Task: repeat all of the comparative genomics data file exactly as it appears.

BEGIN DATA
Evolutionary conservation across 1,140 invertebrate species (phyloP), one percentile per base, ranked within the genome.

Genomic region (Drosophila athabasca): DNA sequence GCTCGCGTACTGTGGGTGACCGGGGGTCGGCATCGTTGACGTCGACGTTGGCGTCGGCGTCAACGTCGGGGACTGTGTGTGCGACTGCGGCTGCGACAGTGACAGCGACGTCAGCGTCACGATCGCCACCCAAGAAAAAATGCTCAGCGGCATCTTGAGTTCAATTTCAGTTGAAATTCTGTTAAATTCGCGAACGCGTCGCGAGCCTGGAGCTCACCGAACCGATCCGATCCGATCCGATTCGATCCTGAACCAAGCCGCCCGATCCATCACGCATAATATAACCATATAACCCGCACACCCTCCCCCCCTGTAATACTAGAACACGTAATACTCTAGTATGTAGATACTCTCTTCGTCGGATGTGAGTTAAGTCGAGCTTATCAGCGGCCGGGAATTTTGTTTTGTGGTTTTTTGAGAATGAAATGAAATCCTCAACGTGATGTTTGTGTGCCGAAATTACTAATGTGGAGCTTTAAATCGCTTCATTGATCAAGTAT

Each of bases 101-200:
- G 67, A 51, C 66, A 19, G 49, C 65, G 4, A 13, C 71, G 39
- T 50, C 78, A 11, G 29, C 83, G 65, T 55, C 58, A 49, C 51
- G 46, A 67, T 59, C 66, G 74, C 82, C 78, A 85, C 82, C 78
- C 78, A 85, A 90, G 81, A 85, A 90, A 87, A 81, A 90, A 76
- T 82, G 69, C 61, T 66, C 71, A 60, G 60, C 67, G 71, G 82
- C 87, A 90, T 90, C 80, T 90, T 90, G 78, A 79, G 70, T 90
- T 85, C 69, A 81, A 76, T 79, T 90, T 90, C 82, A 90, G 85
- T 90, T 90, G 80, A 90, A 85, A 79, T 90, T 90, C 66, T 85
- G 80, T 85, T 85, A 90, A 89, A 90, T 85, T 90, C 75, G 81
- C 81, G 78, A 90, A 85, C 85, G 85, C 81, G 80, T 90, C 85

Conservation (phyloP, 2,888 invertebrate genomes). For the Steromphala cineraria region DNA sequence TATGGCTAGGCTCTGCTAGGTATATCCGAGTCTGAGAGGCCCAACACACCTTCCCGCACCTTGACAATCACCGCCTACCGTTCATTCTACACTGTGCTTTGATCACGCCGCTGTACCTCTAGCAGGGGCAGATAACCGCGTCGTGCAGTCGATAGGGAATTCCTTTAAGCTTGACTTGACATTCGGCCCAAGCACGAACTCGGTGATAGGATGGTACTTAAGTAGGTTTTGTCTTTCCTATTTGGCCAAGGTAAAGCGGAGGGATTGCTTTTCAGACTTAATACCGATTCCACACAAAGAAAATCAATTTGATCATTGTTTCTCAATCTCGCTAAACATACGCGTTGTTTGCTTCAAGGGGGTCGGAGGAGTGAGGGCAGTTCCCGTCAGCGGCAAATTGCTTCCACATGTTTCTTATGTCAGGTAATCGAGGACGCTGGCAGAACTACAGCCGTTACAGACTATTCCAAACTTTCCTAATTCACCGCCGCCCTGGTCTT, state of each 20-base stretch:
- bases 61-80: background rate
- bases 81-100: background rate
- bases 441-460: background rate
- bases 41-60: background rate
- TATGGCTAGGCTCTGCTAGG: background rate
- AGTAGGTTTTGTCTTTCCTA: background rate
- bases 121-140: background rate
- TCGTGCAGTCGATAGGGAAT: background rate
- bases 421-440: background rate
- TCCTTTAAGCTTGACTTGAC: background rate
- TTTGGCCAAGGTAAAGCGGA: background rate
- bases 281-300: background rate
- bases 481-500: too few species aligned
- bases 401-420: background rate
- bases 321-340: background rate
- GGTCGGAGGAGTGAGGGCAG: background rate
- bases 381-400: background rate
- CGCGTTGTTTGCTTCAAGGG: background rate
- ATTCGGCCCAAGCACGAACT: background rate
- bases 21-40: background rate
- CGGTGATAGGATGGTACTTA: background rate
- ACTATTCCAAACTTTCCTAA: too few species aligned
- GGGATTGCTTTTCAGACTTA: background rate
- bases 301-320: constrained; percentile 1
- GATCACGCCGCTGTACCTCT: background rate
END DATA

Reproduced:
Evolutionary conservation across 1,140 invertebrate species (phyloP), one percentile per base, ranked within the genome.

Genomic region (Drosophila athabasca): DNA sequence GCTCGCGTACTGTGGGTGACCGGGGGTCGGCATCGTTGACGTCGACGTTGGCGTCGGCGTCAACGTCGGGGACTGTGTGTGCGACTGCGGCTGCGACAGTGACAGCGACGTCAGCGTCACGATCGCCACCCAAGAAAAAATGCTCAGCGGCATCTTGAGTTCAATTTCAGTTGAAATTCTGTTAAATTCGCGAACGCGTCGCGAGCCTGGAGCTCACCGAACCGATCCGATCCGATCCGATTCGATCCTGAACCAAGCCGCCCGATCCATCACGCATAATATAACCATATAACCCGCACACCCTCCCCCCCTGTAATACTAGAACACGTAATACTCTAGTATGTAGATACTCTCTTCGTCGGATGTGAGTTAAGTCGAGCTTATCAGCGGCCGGGAATTTTGTTTTGTGGTTTTTTGAGAATGAAATGAAATCCTCAACGTGATGTTTGTGTGCCGAAATTACTAATGTGGAGCTTTAAATCGCTTCATTGATCAAGTAT

Each of bases 101-200:
- G 67, A 51, C 66, A 19, G 49, C 65, G 4, A 13, C 71, G 39
- T 50, C 78, A 11, G 29, C 83, G 65, T 55, C 58, A 49, C 51
- G 46, A 67, T 59, C 66, G 74, C 82, C 78, A 85, C 82, C 78
- C 78, A 85, A 90, G 81, A 85, A 90, A 87, A 81, A 90, A 76
- T 82, G 69, C 61, T 66, C 71, A 60, G 60, C 67, G 71, G 82
- C 87, A 90, T 90, C 80, T 90, T 90, G 78, A 79, G 70, T 90
- T 85, C 69, A 81, A 76, T 79, T 90, T 90, C 82, A 90, G 85
- T 90, T 90, G 80, A 90, A 85, A 79, T 90, T 90, C 66, T 85
- G 80, T 85, T 85, A 90, A 89, A 90, T 85, T 90, C 75, G 81
- C 81, G 78, A 90, A 85, C 85, G 85, C 81, G 80, T 90, C 85

Conservation (phyloP, 2,888 invertebrate genomes). For the Steromphala cineraria region DNA sequence TATGGCTAGGCTCTGCTAGGTATATCCGAGTCTGAGAGGCCCAACACACCTTCCCGCACCTTGACAATCACCGCCTACCGTTCATTCTACACTGTGCTTTGATCACGCCGCTGTACCTCTAGCAGGGGCAGATAACCGCGTCGTGCAGTCGATAGGGAATTCCTTTAAGCTTGACTTGACATTCGGCCCAAGCACGAACTCGGTGATAGGATGGTACTTAAGTAGGTTTTGTCTTTCCTATTTGGCCAAGGTAAAGCGGAGGGATTGCTTTTCAGACTTAATACCGATTCCACACAAAGAAAATCAATTTGATCATTGTTTCTCAATCTCGCTAAACATACGCGTTGTTTGCTTCAAGGGGGTCGGAGGAGTGAGGGCAGTTCCCGTCAGCGGCAAATTGCTTCCACATGTTTCTTATGTCAGGTAATCGAGGACGCTGGCAGAACTACAGCCGTTACAGACTATTCCAAACTTTCCTAATTCACCGCCGCCCTGGTCTT, state of each 20-base stretch:
- bases 61-80: background rate
- bases 81-100: background rate
- bases 441-460: background rate
- bases 41-60: background rate
- TATGGCTAGGCTCTGCTAGG: background rate
- AGTAGGTTTTGTCTTTCCTA: background rate
- bases 121-140: background rate
- TCGTGCAGTCGATAGGGAAT: background rate
- bases 421-440: background rate
- TCCTTTAAGCTTGACTTGAC: background rate
- TTTGGCCAAGGTAAAGCGGA: background rate
- bases 281-300: background rate
- bases 481-500: too few species aligned
- bases 401-420: background rate
- bases 321-340: background rate
- GGTCGGAGGAGTGAGGGCAG: background rate
- bases 381-400: background rate
- CGCGTTGTTTGCTTCAAGGG: background rate
- ATTCGGCCCAAGCACGAACT: background rate
- bases 21-40: background rate
- CGGTGATAGGATGGTACTTA: background rate
- ACTATTCCAAACTTTCCTAA: too few species aligned
- GGGATTGCTTTTCAGACTTA: background rate
- bases 301-320: constrained; percentile 1
- GATCACGCCGCTGTACCTCT: background rate